Black Girl Magic in Science: A Critical Race Narrative of Black Women in Science PhD Programs

Date
2017
Authors
Roby, ReAnna S.
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Abstract

While there have been efforts to increase both racial and gender diversity within the context of STEM, Black women remain minimally represented. At the same time, while addressing the attainment of PhDs in graduate STEM programs, Black scholars only account for 4% of recipients of such degrees. While these statistics only tell us a fraction of what this means for scholars, there is pool of untapped research that can be reviewed from scholars who currently occupy such spaces within STEM. This study assesses how Black women's experiences may be used to inform/reconceptualize science education. This research employs Critical Race narrative as a means of centering the experiences of Black women scientists to address the question: How might the experiences of Black women in science Ph.D. programs be used to inform science curriculum? The employment of narrative, as a means of engaging in inquiry is central Currere and the tenets of Critical Race Feminism (CRF). A social justice inquiry, this work looks to assess the narratives of the participants while moving their experiences from the margin to center. This study advocates for intentional, concerted support of Black women scientists within the academy, particularly in the science. By not only including the bodies, but embracing the thoughts and contributions of these women holds promise for transforming the field. The responses of the Black women scientists in this study not only reflect an answer, but a living curriculum for the history of science and how it might look different.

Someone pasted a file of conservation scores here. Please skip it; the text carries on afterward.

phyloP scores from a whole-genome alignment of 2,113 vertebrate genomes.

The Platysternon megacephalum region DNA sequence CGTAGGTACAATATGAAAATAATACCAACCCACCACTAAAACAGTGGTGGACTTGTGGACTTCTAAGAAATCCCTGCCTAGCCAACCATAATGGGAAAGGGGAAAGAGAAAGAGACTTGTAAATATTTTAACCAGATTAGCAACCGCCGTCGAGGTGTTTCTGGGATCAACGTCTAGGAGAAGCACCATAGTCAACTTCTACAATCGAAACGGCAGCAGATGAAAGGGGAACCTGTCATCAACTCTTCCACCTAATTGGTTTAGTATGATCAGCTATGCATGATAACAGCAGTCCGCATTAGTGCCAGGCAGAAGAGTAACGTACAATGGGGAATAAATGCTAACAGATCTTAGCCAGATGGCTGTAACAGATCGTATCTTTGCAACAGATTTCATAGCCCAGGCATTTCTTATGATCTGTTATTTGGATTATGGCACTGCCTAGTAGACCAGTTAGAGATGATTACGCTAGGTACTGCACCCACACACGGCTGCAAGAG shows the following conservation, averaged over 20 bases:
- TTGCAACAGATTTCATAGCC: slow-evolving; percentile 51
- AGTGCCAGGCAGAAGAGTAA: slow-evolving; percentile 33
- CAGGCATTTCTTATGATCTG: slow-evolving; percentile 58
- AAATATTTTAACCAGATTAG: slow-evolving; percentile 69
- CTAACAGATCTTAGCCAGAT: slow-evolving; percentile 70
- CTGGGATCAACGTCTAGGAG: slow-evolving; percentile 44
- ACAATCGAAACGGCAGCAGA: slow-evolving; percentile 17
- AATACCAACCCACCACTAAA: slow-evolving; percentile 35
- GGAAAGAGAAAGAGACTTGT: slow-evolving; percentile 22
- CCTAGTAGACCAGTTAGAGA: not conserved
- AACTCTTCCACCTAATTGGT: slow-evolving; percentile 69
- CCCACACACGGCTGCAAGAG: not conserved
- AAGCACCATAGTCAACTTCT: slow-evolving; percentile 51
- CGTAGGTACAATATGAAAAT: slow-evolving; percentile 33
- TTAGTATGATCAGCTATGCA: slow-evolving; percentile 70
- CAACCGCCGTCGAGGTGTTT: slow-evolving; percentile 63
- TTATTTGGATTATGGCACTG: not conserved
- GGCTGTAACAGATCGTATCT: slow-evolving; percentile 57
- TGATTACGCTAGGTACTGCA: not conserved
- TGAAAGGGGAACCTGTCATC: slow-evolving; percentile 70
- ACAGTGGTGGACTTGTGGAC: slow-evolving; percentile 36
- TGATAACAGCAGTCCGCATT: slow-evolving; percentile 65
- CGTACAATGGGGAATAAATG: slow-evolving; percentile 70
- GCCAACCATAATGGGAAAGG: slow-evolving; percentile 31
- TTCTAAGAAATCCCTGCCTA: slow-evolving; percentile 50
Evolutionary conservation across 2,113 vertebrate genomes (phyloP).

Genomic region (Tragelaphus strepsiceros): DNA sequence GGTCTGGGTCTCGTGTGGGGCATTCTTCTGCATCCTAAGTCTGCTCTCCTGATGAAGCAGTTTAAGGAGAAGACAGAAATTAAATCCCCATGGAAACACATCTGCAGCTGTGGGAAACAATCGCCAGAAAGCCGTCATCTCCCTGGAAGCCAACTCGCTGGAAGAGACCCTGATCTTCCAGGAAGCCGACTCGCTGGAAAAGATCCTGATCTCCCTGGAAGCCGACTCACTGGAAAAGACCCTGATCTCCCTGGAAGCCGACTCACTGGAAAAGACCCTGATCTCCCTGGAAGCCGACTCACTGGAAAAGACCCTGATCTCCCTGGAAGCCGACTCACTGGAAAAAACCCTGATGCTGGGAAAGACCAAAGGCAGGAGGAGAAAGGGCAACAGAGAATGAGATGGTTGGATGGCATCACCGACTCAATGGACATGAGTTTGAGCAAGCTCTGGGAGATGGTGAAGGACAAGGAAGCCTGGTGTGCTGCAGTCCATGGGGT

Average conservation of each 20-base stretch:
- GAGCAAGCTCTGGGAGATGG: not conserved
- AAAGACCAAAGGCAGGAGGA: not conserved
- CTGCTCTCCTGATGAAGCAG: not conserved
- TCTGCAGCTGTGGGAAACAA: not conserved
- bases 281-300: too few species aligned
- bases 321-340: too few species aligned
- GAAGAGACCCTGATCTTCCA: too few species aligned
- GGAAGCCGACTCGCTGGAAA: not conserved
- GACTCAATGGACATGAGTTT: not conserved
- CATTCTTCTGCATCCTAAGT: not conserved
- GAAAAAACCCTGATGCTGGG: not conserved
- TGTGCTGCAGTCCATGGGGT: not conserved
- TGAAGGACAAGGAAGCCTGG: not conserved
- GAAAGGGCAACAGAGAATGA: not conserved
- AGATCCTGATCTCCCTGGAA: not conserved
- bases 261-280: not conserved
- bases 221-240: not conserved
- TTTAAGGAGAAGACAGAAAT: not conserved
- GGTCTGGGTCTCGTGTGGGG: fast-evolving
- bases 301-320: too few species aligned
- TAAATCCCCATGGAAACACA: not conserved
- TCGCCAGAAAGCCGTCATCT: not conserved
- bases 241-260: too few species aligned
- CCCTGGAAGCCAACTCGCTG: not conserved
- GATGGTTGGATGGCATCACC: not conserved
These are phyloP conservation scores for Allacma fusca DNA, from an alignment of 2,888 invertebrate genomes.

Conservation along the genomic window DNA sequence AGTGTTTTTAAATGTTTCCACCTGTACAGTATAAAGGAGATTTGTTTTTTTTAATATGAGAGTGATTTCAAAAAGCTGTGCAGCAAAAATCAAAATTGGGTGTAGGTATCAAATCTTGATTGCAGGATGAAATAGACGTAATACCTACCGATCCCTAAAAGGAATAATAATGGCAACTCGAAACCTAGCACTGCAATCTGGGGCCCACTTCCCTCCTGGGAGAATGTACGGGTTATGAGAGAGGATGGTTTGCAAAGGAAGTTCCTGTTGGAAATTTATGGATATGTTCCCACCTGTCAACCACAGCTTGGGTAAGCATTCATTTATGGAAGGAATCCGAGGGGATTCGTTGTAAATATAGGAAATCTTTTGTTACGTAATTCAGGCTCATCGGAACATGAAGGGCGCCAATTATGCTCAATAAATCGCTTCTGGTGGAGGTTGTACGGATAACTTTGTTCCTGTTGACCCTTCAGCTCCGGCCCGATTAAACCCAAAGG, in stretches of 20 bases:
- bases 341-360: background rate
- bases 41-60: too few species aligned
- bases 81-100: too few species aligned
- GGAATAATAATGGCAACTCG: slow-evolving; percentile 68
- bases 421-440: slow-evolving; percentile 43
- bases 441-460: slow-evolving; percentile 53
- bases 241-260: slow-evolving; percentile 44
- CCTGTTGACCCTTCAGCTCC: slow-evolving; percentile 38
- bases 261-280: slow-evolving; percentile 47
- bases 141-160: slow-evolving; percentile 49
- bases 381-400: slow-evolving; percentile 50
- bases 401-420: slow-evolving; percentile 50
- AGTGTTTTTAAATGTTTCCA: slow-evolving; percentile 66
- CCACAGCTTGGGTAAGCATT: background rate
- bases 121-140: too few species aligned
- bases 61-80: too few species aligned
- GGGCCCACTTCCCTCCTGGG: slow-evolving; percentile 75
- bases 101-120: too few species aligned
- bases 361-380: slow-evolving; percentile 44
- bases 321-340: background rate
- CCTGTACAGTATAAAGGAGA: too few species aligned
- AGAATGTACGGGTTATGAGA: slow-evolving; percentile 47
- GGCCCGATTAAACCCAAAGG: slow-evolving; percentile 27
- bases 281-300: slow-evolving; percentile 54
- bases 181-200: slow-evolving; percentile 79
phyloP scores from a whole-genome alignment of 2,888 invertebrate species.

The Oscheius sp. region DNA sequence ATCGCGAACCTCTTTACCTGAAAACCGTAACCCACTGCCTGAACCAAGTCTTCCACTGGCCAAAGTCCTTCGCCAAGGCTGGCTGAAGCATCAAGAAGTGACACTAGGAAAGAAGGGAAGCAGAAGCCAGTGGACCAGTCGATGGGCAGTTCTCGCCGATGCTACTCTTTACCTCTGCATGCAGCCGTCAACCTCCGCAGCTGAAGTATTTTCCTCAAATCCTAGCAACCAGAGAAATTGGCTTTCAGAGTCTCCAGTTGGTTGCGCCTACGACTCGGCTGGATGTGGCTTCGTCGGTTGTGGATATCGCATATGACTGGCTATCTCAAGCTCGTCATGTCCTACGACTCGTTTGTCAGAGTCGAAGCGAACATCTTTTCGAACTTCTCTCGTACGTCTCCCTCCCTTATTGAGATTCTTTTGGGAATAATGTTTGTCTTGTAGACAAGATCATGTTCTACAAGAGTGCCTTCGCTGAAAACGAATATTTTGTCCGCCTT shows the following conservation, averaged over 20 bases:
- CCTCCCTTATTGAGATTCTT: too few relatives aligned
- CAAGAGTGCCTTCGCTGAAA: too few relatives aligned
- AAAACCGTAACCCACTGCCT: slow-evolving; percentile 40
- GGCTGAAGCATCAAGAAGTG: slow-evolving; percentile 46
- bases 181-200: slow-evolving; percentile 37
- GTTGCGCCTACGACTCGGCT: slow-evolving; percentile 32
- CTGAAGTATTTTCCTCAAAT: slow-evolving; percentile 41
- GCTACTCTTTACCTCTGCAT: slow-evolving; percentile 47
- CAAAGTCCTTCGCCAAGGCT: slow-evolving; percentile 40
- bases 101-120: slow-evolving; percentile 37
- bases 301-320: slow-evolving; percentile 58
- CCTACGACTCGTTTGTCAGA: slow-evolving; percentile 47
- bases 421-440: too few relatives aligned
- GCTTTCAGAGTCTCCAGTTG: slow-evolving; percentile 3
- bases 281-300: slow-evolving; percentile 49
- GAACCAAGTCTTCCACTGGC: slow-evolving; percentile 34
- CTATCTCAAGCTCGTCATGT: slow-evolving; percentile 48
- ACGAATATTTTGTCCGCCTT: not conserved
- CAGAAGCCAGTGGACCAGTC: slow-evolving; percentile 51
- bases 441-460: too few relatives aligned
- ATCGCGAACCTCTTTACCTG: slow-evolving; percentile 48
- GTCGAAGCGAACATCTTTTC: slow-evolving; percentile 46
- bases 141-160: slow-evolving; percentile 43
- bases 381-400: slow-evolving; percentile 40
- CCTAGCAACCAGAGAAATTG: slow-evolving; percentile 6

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This item is available only to currently enrolled UTSA students, faculty or staff.
Keywords
Black, Critical Race Narrative, Curriculum Studies, Higher Education, Science Education, Women
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Department
Interdisciplinary Learning and Teaching